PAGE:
Cecil Bohanon & Nick Curott: Strong labor market gives workers chance to skill up

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Unless you have been living under a rock, you cannot help but notice the proliferation of “Help Wanted” signs at workplaces. Jobs are plentiful. Wages and benefits are rising. There are many explanations for this turn of events and questions about how long the seller’s market will last, but let’s focus on some positive unintended consequences of a strong labor market.

A strong labor market encourages employers to get creative in attracting workers. A casual drive down the main strip of Muncie reveals the following pitches: “Start Today, Flexible Hours, Bonus on Signing, Daily Pay, Fun Atmosphere, Join our Family, $13 an hour.”

We are not surprised that fast-food restaurants are offering starting wages much higher than the legal minimum. What is very interesting is whether the other advertised benefits are appealing to potential applicants. We don’t know and we suspect the employers don’t know, either. A market process is a discovery process, and it is often this discovery mode that leads to the most productive innovations.

Another benefit of a robust labor market is that it gives employees, even those with few skills, the luxury of moving from one job to another, picking up new skills along the way and likely enhancing their lifetime productivity. Henry Hazlitt was a legendary economic journalist of the 20th century. He came from a family quite interested in education but struck by tragic poverty. His father died when Henry was a child, and his stepfather died just after Henry enrolled in college in 1913. Henry had to quit college to support his family. A biographical sketch indicates:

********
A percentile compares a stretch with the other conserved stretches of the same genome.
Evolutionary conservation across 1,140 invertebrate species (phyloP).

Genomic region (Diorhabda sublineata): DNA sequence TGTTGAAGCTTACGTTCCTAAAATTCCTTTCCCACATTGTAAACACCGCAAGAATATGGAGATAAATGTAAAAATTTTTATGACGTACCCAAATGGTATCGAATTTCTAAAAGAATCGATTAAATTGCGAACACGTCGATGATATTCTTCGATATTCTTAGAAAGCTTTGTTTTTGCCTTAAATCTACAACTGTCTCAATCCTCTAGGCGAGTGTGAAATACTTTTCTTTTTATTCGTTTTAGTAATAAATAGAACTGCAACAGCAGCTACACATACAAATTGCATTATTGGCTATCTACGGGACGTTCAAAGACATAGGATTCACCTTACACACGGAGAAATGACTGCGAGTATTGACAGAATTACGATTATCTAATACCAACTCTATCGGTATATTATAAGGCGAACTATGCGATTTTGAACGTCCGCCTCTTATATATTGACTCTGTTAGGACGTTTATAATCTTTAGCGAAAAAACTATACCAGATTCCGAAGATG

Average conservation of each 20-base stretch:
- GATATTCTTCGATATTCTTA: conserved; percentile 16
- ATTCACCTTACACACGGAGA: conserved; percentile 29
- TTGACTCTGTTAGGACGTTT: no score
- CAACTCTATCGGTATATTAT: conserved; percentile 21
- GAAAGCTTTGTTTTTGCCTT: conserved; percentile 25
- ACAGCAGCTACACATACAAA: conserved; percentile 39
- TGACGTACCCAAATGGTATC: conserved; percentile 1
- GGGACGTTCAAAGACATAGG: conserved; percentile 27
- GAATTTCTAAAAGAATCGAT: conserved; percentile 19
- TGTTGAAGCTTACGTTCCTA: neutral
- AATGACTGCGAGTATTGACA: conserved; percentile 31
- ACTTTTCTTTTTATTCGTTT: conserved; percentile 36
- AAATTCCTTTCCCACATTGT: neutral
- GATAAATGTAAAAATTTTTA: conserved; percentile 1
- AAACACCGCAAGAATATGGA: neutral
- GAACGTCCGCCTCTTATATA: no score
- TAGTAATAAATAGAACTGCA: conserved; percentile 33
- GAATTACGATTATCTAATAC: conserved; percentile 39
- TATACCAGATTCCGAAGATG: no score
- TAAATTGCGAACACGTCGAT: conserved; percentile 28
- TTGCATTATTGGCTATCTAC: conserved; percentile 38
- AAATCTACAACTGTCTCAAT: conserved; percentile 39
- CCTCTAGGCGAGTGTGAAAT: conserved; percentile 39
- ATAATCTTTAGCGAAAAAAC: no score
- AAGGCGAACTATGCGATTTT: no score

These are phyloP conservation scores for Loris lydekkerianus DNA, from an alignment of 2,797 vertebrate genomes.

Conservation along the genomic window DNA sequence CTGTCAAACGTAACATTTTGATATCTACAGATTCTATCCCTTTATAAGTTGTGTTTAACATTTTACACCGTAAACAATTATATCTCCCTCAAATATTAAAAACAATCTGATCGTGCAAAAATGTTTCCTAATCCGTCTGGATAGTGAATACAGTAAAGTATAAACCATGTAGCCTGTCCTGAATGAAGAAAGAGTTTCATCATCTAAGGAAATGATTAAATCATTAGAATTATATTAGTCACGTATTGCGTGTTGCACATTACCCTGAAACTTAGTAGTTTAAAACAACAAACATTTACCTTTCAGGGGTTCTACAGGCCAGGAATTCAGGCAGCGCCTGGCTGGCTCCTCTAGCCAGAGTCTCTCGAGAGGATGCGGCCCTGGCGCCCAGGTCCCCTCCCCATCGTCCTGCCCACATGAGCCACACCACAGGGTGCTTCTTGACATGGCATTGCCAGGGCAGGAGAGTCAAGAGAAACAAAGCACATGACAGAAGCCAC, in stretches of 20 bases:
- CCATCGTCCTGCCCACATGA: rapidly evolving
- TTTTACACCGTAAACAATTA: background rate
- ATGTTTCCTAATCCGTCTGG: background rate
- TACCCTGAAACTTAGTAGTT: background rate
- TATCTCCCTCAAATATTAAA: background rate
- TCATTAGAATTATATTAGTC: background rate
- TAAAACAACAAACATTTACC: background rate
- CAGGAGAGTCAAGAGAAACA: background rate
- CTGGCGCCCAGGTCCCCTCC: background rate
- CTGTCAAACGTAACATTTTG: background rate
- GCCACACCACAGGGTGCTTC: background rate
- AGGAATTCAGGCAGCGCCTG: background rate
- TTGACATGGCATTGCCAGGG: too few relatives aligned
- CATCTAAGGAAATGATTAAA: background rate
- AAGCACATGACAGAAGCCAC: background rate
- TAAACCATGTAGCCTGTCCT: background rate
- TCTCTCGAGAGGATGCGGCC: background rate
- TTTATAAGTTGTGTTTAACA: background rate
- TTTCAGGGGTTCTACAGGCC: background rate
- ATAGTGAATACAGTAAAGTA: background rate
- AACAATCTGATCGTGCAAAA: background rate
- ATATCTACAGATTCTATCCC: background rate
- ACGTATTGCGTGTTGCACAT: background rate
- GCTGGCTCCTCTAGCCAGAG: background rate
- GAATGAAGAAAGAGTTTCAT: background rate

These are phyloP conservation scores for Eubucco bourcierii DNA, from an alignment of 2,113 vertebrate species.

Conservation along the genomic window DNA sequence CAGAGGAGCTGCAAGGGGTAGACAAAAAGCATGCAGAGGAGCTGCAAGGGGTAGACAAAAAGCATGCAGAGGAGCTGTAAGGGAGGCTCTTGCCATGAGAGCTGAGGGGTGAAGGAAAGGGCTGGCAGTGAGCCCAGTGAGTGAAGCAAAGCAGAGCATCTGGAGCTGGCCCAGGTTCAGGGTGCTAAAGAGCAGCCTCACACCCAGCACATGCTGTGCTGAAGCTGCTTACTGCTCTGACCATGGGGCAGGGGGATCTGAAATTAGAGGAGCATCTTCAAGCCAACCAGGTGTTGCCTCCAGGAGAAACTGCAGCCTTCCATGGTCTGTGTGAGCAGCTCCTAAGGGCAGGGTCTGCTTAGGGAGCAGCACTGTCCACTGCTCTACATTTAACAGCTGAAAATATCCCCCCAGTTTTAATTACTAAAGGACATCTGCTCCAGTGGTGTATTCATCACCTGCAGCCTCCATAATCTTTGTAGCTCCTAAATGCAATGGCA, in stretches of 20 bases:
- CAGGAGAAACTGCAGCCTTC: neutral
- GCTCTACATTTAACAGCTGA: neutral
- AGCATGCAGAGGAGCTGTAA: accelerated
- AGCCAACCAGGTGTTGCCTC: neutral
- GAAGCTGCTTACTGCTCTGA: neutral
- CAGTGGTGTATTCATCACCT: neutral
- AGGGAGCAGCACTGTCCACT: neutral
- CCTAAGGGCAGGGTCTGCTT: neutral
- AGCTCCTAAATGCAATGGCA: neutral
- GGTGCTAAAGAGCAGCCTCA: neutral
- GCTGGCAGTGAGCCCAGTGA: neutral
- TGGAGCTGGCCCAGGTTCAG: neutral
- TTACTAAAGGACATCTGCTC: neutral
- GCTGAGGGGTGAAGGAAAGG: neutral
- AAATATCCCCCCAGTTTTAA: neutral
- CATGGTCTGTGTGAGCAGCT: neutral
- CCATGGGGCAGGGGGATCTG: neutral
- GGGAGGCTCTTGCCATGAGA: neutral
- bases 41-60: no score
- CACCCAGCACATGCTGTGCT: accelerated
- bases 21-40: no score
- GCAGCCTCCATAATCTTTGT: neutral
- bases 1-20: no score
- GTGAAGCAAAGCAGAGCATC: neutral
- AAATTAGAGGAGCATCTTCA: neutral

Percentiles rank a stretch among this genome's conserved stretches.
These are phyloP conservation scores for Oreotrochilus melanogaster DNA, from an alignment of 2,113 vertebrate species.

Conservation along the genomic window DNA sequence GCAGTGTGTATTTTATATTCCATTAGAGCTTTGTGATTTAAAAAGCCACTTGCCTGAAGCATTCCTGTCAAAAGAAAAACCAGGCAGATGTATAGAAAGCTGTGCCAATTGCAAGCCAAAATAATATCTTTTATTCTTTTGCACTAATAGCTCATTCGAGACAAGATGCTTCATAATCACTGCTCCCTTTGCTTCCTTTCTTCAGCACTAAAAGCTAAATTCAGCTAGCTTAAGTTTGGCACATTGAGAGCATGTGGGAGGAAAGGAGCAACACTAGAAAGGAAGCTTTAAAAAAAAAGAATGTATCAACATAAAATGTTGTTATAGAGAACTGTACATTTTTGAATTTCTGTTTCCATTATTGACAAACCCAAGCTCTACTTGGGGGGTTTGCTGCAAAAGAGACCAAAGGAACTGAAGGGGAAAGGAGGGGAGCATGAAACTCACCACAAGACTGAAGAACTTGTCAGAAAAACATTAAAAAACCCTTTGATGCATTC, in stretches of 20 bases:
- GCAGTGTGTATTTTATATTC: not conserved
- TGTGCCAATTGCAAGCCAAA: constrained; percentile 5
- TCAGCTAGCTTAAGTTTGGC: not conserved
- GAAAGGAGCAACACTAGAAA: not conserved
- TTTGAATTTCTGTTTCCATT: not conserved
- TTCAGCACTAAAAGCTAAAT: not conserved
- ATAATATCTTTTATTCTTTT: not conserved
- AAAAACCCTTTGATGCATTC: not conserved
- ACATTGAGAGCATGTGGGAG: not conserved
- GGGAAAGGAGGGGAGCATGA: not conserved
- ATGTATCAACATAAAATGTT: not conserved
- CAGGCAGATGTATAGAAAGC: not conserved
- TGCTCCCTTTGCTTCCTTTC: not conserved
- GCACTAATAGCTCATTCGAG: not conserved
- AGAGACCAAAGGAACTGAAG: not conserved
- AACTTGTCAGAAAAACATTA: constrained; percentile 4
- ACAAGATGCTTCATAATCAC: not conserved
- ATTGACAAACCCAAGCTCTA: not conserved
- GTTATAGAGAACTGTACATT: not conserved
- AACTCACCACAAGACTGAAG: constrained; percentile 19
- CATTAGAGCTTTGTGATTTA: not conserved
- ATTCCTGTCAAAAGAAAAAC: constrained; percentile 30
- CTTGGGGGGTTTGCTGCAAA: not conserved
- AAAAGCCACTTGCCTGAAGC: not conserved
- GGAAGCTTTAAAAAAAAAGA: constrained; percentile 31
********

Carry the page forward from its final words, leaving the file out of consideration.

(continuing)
“The only work for which Henry was then qualified was as an office boy at $5 a week (about $140 in today’s money). He was fired from his first job after only two days. But that didn’t faze him.” Given the bustling and unregulated labor market of the time, “He simply went out and got another job. … If a job arrangement didn’t work out, the employer could let the employee go without penalty (to the employer). Or the employee could leave, confident that he could easily find other employment. Henry had a succession of jobs at $5 per week—he hadn’t yet found his niche.”

Hazlitt finally landed a job as an editorial assistant at The Wall Street Journal and, as they say, the rest is history. Let’s hope our current hot job market gives us lots of people whose experience adds to their productivity.•


Bohanon and Curott are professors of economics at Ball State University. Send comments to ibjedit@ibj.com.

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